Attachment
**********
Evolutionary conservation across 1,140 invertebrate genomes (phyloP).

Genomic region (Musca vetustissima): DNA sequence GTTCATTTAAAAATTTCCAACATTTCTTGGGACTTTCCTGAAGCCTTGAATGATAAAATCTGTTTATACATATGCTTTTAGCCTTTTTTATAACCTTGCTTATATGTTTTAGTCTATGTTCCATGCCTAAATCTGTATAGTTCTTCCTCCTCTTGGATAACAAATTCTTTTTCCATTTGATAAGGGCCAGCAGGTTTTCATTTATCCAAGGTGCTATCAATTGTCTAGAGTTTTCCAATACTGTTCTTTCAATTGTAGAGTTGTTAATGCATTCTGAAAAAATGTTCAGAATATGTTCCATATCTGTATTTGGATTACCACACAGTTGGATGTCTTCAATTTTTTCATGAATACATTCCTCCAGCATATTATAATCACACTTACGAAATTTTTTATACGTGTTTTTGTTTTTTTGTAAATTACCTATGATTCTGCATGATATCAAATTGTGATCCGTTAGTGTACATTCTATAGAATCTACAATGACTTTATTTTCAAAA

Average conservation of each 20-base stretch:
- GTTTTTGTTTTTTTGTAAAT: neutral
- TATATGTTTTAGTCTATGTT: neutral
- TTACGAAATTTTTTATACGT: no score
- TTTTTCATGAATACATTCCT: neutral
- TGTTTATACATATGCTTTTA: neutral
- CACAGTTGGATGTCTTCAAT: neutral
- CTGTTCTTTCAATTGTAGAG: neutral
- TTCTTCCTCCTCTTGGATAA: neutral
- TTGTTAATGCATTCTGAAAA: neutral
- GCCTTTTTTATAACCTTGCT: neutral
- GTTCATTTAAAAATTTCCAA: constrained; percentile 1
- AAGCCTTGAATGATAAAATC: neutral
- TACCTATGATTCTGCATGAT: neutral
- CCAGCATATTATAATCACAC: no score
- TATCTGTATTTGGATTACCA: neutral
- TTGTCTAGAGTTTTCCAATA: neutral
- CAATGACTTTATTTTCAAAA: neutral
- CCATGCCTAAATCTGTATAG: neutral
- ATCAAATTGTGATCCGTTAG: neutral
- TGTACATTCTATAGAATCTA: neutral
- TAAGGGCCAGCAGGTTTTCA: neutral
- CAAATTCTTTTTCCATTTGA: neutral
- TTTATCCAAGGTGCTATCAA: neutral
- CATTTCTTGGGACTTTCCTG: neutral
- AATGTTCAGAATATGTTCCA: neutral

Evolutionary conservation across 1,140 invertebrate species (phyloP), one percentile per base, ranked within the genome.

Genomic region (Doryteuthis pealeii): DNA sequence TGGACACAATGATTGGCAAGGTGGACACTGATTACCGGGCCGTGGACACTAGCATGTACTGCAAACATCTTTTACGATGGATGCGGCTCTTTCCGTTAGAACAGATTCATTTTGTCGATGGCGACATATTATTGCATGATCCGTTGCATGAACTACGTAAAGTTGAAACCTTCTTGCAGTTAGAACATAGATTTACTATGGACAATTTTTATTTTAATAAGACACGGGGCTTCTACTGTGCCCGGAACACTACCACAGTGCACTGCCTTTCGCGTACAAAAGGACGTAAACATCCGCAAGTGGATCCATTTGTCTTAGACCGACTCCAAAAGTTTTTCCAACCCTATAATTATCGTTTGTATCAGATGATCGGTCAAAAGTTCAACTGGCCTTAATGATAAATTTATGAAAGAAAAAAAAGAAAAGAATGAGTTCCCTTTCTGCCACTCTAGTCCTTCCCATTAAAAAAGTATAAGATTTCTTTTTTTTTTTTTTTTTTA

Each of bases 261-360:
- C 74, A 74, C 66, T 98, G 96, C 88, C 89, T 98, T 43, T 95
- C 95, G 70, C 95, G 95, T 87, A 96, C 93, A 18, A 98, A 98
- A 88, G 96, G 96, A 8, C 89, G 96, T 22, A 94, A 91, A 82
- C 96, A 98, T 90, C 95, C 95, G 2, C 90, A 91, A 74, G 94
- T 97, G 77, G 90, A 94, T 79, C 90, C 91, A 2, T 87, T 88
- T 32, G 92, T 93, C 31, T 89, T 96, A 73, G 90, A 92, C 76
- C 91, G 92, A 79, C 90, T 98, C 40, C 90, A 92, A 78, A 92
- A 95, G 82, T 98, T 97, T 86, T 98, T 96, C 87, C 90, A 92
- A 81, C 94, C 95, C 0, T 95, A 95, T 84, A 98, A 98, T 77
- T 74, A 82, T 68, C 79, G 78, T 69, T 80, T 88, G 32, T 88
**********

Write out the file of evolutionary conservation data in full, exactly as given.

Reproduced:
Evolutionary conservation across 1,140 invertebrate genomes (phyloP).

Genomic region (Musca vetustissima): DNA sequence GTTCATTTAAAAATTTCCAACATTTCTTGGGACTTTCCTGAAGCCTTGAATGATAAAATCTGTTTATACATATGCTTTTAGCCTTTTTTATAACCTTGCTTATATGTTTTAGTCTATGTTCCATGCCTAAATCTGTATAGTTCTTCCTCCTCTTGGATAACAAATTCTTTTTCCATTTGATAAGGGCCAGCAGGTTTTCATTTATCCAAGGTGCTATCAATTGTCTAGAGTTTTCCAATACTGTTCTTTCAATTGTAGAGTTGTTAATGCATTCTGAAAAAATGTTCAGAATATGTTCCATATCTGTATTTGGATTACCACACAGTTGGATGTCTTCAATTTTTTCATGAATACATTCCTCCAGCATATTATAATCACACTTACGAAATTTTTTATACGTGTTTTTGTTTTTTTGTAAATTACCTATGATTCTGCATGATATCAAATTGTGATCCGTTAGTGTACATTCTATAGAATCTACAATGACTTTATTTTCAAAA

Average conservation of each 20-base stretch:
- GTTTTTGTTTTTTTGTAAAT: neutral
- TATATGTTTTAGTCTATGTT: neutral
- TTACGAAATTTTTTATACGT: no score
- TTTTTCATGAATACATTCCT: neutral
- TGTTTATACATATGCTTTTA: neutral
- CACAGTTGGATGTCTTCAAT: neutral
- CTGTTCTTTCAATTGTAGAG: neutral
- TTCTTCCTCCTCTTGGATAA: neutral
- TTGTTAATGCATTCTGAAAA: neutral
- GCCTTTTTTATAACCTTGCT: neutral
- GTTCATTTAAAAATTTCCAA: constrained; percentile 1
- AAGCCTTGAATGATAAAATC: neutral
- TACCTATGATTCTGCATGAT: neutral
- CCAGCATATTATAATCACAC: no score
- TATCTGTATTTGGATTACCA: neutral
- TTGTCTAGAGTTTTCCAATA: neutral
- CAATGACTTTATTTTCAAAA: neutral
- CCATGCCTAAATCTGTATAG: neutral
- ATCAAATTGTGATCCGTTAG: neutral
- TGTACATTCTATAGAATCTA: neutral
- TAAGGGCCAGCAGGTTTTCA: neutral
- CAAATTCTTTTTCCATTTGA: neutral
- TTTATCCAAGGTGCTATCAA: neutral
- CATTTCTTGGGACTTTCCTG: neutral
- AATGTTCAGAATATGTTCCA: neutral

Evolutionary conservation across 1,140 invertebrate species (phyloP), one percentile per base, ranked within the genome.

Genomic region (Doryteuthis pealeii): DNA sequence TGGACACAATGATTGGCAAGGTGGACACTGATTACCGGGCCGTGGACACTAGCATGTACTGCAAACATCTTTTACGATGGATGCGGCTCTTTCCGTTAGAACAGATTCATTTTGTCGATGGCGACATATTATTGCATGATCCGTTGCATGAACTACGTAAAGTTGAAACCTTCTTGCAGTTAGAACATAGATTTACTATGGACAATTTTTATTTTAATAAGACACGGGGCTTCTACTGTGCCCGGAACACTACCACAGTGCACTGCCTTTCGCGTACAAAAGGACGTAAACATCCGCAAGTGGATCCATTTGTCTTAGACCGACTCCAAAAGTTTTTCCAACCCTATAATTATCGTTTGTATCAGATGATCGGTCAAAAGTTCAACTGGCCTTAATGATAAATTTATGAAAGAAAAAAAAGAAAAGAATGAGTTCCCTTTCTGCCACTCTAGTCCTTCCCATTAAAAAAGTATAAGATTTCTTTTTTTTTTTTTTTTTTA

Each of bases 261-360:
- C 74, A 74, C 66, T 98, G 96, C 88, C 89, T 98, T 43, T 95
- C 95, G 70, C 95, G 95, T 87, A 96, C 93, A 18, A 98, A 98
- A 88, G 96, G 96, A 8, C 89, G 96, T 22, A 94, A 91, A 82
- C 96, A 98, T 90, C 95, C 95, G 2, C 90, A 91, A 74, G 94
- T 97, G 77, G 90, A 94, T 79, C 90, C 91, A 2, T 87, T 88
- T 32, G 92, T 93, C 31, T 89, T 96, A 73, G 90, A 92, C 76
- C 91, G 92, A 79, C 90, T 98, C 40, C 90, A 92, A 78, A 92
- A 95, G 82, T 98, T 97, T 86, T 98, T 96, C 87, C 90, A 92
- A 81, C 94, C 95, C 0, T 95, A 95, T 84, A 98, A 98, T 77
- T 74, A 82, T 68, C 79, G 78, T 69, T 80, T 88, G 32, T 88